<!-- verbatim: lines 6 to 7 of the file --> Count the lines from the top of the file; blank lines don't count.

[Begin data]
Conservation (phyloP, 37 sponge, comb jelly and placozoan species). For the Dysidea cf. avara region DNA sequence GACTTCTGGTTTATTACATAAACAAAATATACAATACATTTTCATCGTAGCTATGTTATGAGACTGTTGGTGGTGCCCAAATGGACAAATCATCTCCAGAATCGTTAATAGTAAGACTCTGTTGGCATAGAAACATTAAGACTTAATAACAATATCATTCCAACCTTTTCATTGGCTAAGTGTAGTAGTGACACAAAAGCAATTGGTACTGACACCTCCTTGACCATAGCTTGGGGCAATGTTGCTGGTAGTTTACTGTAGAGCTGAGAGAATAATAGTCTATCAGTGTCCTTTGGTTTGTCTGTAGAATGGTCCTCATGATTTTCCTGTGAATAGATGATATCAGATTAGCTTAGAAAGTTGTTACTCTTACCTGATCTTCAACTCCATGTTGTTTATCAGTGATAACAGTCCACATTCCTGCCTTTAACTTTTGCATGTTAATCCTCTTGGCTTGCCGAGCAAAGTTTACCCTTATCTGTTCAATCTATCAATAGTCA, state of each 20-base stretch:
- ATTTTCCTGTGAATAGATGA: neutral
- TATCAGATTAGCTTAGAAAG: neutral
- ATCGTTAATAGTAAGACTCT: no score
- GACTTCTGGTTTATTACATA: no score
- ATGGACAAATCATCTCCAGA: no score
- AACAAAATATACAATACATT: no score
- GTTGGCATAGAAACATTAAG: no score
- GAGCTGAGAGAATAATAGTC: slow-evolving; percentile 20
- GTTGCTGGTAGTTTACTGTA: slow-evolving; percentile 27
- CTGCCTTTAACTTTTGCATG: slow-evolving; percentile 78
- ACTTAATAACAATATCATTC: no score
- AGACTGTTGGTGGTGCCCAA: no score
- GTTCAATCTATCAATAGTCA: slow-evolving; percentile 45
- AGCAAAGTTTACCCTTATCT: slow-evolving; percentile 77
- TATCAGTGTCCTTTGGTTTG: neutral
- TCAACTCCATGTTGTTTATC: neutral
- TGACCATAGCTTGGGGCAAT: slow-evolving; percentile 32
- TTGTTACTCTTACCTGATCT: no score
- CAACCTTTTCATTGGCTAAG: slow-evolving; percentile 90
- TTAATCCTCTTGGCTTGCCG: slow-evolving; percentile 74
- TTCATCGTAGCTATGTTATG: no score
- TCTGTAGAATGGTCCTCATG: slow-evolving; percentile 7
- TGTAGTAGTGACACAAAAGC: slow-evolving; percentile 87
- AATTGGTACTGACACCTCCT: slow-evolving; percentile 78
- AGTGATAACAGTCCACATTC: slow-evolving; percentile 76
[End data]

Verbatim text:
- ATGGACAAATCATCTCCAGA: no score
- AACAAAATATACAATACATT: no score